Our Chief Technology Officer Frank Wickström is in charge of planning our technology strategy. He wrote a blog about how to keep personal data personal with database sanitization.
TL;DR: We made a sanitization tool for your database dumps so that you can worry less about dumping data and more about fixing things. Find it at: https://github.com/andersinno/python-database-sanitizer.
At Anders, we hold security and privacy at the utmost regard. We have strict rules of how data can be managed and shared while trying our best to not step on the developers' toes too much.
One scenario has been a pain point for some time; however, how to debug database content with as little risk of data exposure as possible. While our developers are under NDA to not disclose any customer data, we have always found it troubling that to debug production issues one many times need to replicate the production environment as close as possible locally which often requires a database dump to be taken and examined. While this is a very straightforward task, it puts sensitive customer data at unnecessary risk of exposure by keeping data locally.
Managed test databases solve this to some extent but might slow down the work compared to local debugging. However, keeping data locally on developers’ machines heightens the risk of the data getting forgotten on disk, which in turn adds one more vector of attack. This is why database dumps have always been kept to a minimum and only used as the last resort in debugging.
With GDPR in place, more discussion regarding the topic started to appear online, and many wondered how they could handle cases where they had personal data on their local machine and end users wanted a report of what data is stored on them, or a full erase of all personal data from the system. As we have always strived to keep personal data personal, we knew that we could do better than the current system that was in place. GBDR
Tools for handling database dumps started to appear close to the enforcement of GDPR, but many of them were either highly specific to a programming language, to a framework or database type. We wanted to have something more agnostic, something that would work for applications written in any language, and we wanted to support at least PostgreSQL and MySQL. So we created it, https://github.com/andersinno/python-database-sanitizer. Don't let the name fool you, "database-sanitizer" was just taken, the tool needs Python to run but your application can be in your language of choice.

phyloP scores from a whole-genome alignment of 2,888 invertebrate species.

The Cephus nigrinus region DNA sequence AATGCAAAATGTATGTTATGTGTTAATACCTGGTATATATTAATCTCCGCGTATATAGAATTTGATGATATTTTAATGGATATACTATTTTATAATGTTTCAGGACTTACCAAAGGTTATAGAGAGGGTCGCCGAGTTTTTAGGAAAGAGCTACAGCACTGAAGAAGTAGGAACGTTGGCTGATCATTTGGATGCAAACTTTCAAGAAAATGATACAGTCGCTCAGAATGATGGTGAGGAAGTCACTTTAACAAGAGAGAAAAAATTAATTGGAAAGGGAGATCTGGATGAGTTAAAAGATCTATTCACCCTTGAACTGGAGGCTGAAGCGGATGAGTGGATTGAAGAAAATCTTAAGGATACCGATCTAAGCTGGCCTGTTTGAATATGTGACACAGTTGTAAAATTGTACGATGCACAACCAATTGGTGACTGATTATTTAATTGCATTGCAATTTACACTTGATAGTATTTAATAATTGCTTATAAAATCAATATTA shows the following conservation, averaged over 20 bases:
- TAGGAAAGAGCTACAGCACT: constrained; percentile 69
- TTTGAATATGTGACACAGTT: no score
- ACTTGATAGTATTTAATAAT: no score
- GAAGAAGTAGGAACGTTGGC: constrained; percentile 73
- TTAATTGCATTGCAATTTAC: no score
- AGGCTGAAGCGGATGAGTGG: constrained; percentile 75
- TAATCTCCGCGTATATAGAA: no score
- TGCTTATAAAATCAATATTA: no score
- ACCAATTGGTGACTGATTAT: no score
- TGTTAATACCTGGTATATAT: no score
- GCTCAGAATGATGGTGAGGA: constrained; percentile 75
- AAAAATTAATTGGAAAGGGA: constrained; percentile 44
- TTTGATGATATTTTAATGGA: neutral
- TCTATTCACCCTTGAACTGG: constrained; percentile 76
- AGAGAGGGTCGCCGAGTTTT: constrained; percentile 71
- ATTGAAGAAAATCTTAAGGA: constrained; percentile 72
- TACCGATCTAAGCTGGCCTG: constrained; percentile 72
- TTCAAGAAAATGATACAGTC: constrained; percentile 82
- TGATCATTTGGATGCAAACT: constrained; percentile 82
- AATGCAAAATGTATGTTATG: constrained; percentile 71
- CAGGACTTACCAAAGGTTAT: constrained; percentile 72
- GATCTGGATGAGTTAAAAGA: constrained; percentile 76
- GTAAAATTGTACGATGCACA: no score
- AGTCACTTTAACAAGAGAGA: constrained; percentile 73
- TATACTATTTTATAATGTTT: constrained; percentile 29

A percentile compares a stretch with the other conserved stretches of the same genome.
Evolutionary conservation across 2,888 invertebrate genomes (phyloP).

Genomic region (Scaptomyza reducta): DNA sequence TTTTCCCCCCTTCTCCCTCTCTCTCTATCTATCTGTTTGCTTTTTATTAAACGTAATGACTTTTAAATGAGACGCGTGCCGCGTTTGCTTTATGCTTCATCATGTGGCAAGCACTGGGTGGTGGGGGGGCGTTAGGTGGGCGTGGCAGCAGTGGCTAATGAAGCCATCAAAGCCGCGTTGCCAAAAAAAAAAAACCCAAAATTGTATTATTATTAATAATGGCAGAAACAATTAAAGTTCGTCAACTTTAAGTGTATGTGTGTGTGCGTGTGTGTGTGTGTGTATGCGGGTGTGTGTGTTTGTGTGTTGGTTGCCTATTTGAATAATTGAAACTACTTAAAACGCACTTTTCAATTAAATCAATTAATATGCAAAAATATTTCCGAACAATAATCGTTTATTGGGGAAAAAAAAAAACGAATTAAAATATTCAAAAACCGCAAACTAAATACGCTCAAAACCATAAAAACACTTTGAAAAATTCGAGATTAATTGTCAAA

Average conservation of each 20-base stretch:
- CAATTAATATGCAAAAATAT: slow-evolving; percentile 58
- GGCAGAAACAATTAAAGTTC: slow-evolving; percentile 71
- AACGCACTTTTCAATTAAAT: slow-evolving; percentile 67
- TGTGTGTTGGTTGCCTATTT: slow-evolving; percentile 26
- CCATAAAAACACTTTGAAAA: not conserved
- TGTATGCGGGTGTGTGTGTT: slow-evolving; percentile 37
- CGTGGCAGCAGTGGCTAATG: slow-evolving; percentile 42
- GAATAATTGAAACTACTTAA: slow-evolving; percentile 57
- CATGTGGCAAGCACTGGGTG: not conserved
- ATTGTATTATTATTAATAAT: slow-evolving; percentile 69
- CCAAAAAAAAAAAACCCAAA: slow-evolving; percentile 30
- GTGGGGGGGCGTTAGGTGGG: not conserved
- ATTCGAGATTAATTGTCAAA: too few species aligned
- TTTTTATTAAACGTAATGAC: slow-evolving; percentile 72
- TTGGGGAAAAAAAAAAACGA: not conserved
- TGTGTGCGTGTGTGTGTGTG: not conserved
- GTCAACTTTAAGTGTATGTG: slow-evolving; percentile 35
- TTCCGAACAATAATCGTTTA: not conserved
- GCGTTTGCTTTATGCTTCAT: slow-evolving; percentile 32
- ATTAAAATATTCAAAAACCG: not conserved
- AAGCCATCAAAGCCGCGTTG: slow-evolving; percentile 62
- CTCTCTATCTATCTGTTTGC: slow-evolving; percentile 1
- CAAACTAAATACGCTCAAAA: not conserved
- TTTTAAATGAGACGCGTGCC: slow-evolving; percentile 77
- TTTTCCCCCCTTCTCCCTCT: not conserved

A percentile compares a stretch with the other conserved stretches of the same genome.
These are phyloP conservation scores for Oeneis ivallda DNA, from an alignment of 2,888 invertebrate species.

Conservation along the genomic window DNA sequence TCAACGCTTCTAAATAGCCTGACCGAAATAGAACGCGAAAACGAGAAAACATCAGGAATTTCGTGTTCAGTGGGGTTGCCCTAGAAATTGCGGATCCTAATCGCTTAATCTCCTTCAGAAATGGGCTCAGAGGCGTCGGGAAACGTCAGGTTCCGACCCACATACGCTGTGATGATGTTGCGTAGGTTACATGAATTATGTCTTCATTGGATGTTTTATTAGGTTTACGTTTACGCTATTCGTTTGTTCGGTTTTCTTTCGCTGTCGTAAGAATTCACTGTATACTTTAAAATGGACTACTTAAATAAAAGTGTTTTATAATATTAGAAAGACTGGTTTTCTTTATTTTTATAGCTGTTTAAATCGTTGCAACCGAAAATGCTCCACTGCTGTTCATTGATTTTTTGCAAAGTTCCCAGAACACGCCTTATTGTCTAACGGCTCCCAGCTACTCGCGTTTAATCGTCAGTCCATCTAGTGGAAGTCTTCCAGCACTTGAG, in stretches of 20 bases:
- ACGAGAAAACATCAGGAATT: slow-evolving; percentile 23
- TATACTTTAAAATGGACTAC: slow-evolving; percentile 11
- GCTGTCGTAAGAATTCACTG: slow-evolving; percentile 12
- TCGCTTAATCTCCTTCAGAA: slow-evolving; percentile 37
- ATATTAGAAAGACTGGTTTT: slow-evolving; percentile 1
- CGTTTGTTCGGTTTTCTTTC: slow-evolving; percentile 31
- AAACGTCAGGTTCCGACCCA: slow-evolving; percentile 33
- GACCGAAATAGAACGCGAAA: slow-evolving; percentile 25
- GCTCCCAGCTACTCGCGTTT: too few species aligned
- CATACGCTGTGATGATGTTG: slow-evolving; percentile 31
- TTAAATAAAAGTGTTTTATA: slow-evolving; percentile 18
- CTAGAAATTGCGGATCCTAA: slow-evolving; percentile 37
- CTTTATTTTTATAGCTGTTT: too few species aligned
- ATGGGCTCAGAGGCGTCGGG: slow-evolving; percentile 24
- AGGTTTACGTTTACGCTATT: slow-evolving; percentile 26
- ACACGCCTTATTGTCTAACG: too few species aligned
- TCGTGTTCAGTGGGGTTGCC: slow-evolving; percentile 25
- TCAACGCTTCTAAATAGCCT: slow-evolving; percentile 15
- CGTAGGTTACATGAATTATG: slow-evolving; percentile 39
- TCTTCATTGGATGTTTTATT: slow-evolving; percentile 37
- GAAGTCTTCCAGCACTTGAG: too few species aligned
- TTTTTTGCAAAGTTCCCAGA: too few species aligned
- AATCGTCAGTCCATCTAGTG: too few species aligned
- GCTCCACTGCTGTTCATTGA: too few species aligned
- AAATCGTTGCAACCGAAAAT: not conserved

At Anders, we like it when things work out-of-the-box and developers do not need to spend endless hours figuring things out. So, we tried our best to take care of figuring out which commands to run while you figure out what you need to sanitize. We try to keep things simple while still making as the tool flexible enough for other developers to extend the way sanitization works when needed. We do this by adding plugin support for adding additional sanitization functions.
HOW DOES IT WORK?
The tool works by taking a database dump with either "pgdump" or "mysqldump" and then going through the output, checking for table and column name and if the field is found in the config file, the content of the field runs through a sanitization function which changes the value accordingly and outputs a sanitized database dump. For convenience sake, we have included a few sanitization functions for the most common use-cases such as user fields and dates. However, developers can write their sanitization functions, and either places them in a "/sanitizers" folder at the root of the project, by pointing to a python package such as "sanitizer_package.sanitizers.uuid".
Want to give it a spin? It is as easy as "pip install database-sanitizer"
WORKING WITH DJANGO?
While the sanitizer is agnostic to the technologies used in the project that reads the database, we are relying heavily on Django at Anders and have made a convenience wrapper for it, https://github.com/andersinno/django-sanitized-dump. Since Django uses an ORM for specifying its database structure, we have made use of Django's "models" and output a ready-made sanitization configuration which includes all of the fields. Then the developers can specify which sanitizer should to use for each field.
Frank Wickström, CTO of Anders
Chief Technology Officer at Anders
Scientia potentiaest. (Knowledge is power.)